Location: If the fan blades are within several inches of the ceiling
or a wall, wobble can occur due to turbulence of air near the tips of
the blades. Moving the fan further away from the wall or object may
decrease the amount of movement.
Ceiling Support: If the fan is attached to a plastic or fiberglass
ceiling box, or if the fan bracket is attached to sheetrock with no
ceiling box, the fan is likely to move. Proper support for a fan
consists of a metal box screwed to wood directly above the box, or a
UL listed Fan Brace ceiling fan support kit.
Light Kits: Certain light kits have a certain amount of bounce in
them. Especially those which extend with arms away from the fan. The
design of certain light kits can cause them to shake or shudder when
the fan is running causing movement. This could also be caused by
improper mounting of the light kit. This in turn can get the fan
moving with the light kit as it shakes. In some cases you may find
removing your light kit will cause the fan to stop wobbling. If this
is the case you may want to purchase a different light kit which can
be more tightly secured to the bottom of the fan, and which does not
extend as far away from the center of the fan as your old light."
The Natural Handyman
"A wobbly fan is usually (but not always) caused by imbalance in the
blades and/or the blade brackets. Though it would be easy to blame
poor manufacturing and quality control, the fact is that perfect
balance is almost impossible, especially since the unit is assembled
onsite under "human" conditions. Just a slight variation in a blade
caused by "play" in the mounting holes can cause a wobble.
Fortunately, unless the imbalance is substantial, the problem only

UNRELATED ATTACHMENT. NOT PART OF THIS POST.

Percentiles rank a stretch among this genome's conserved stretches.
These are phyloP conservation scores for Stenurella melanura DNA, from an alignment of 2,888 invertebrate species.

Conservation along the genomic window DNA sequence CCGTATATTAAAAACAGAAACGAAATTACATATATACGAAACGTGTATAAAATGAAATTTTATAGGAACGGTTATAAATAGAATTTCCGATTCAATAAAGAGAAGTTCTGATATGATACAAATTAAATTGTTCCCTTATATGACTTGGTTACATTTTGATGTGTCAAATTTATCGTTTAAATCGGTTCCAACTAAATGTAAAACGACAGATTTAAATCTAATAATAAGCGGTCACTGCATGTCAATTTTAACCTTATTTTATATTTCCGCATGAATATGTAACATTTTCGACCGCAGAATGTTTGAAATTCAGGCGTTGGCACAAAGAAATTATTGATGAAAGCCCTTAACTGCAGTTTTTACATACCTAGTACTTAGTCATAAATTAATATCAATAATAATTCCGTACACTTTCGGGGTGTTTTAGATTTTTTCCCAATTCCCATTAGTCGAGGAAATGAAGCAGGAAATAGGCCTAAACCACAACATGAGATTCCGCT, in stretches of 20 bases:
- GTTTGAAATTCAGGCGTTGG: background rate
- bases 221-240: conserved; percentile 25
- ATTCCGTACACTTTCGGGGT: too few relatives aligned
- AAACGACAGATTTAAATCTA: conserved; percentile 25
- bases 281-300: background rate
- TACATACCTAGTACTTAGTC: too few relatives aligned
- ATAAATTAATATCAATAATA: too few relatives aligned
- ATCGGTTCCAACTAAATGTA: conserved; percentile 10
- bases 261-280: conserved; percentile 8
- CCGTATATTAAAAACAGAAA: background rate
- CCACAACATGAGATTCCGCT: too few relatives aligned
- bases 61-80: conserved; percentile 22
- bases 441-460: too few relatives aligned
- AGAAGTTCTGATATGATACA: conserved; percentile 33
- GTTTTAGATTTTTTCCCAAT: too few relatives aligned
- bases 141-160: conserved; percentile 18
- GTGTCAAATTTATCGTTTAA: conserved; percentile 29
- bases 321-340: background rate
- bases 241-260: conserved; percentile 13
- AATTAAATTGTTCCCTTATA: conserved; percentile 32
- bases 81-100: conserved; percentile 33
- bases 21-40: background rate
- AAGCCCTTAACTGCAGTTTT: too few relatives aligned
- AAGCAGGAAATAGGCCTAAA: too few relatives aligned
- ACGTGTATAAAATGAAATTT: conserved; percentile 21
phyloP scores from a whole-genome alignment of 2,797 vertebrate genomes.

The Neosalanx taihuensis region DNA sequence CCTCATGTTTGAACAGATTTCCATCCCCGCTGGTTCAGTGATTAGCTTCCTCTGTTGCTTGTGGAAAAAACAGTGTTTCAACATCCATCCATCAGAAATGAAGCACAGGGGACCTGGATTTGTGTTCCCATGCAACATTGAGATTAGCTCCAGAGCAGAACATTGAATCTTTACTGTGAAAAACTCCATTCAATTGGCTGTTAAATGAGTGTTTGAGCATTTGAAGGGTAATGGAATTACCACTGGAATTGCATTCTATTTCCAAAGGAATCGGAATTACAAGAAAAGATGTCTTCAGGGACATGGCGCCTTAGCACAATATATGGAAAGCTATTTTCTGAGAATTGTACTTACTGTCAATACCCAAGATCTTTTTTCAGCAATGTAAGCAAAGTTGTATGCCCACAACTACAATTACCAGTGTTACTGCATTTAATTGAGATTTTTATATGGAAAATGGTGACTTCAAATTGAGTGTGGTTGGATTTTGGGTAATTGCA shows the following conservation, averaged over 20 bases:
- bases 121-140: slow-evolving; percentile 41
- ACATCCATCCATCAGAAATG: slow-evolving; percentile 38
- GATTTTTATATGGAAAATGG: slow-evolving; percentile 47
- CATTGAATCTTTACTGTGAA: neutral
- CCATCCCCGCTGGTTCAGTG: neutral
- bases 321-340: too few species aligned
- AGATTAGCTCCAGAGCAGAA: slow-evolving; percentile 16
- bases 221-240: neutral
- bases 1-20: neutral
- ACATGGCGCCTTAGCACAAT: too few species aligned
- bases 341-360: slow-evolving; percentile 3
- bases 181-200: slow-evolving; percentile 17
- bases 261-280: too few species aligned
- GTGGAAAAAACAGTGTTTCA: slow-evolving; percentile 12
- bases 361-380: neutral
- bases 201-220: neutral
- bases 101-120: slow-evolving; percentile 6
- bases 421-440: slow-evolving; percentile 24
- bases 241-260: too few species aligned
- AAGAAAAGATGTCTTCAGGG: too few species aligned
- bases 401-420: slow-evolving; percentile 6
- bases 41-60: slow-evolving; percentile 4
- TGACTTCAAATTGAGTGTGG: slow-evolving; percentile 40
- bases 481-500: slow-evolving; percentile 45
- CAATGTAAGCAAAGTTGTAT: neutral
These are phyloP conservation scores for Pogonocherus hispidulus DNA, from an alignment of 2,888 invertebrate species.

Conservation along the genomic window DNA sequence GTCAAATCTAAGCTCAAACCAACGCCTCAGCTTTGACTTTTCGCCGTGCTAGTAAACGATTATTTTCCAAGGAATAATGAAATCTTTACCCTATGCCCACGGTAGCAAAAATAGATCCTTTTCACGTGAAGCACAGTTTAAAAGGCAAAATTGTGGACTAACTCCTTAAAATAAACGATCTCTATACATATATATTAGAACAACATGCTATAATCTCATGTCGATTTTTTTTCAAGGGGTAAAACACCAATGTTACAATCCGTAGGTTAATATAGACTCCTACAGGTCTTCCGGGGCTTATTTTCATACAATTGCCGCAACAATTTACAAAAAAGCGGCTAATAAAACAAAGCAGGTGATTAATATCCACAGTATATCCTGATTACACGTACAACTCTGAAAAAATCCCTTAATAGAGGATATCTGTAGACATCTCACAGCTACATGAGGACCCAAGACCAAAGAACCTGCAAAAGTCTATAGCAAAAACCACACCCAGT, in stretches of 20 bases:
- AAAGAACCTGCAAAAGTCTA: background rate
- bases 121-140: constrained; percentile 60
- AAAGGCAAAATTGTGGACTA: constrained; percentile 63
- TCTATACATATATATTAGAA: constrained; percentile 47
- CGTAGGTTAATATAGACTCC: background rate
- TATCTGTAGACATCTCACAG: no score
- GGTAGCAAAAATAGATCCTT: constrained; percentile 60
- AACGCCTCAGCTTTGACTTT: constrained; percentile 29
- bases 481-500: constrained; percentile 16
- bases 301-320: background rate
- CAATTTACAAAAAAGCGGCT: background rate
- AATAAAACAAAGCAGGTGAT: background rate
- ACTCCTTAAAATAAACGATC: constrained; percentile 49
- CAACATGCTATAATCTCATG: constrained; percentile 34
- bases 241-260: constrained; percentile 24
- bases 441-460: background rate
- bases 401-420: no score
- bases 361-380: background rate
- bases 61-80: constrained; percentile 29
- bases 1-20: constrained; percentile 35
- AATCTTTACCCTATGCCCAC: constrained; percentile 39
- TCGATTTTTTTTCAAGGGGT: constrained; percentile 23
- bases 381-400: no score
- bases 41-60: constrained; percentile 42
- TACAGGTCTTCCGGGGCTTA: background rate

appears when the fan runs at higher speeds.
The first thing to determine is if the fan itself has loosened from
its ceiling mount. Try to move the body of the fan? does it appear to
solidly attached? Be careful? if the mount is very loose it could fall
into your hands! The fan will have a cover or plate that will allow
you access to the mounting screws should you need to tighten them.
If the fan seems firmly attached but the mounting box seems to be
moving or sagging? RED FLAG! You fan may have been mounted onto a
non-code electrical box. Nowadays, all ceiling fans must be mounted
onto a special electrical box that is firmly attached across two
ceiling joists with special mounting brackets. In contrast, typical
electrical boxes are only attached to the side of one joist? great for
low weight chandeliers or normal lighting fixtures but not so great
for heavy moving objects! If this appears to be the case, you should
get an electrician to examine the box and if necessary install the
proper supports? or replace the box entirely."
Ceiling Fans Information
The Fan Shop.com
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I hope the information provided is helpful to you!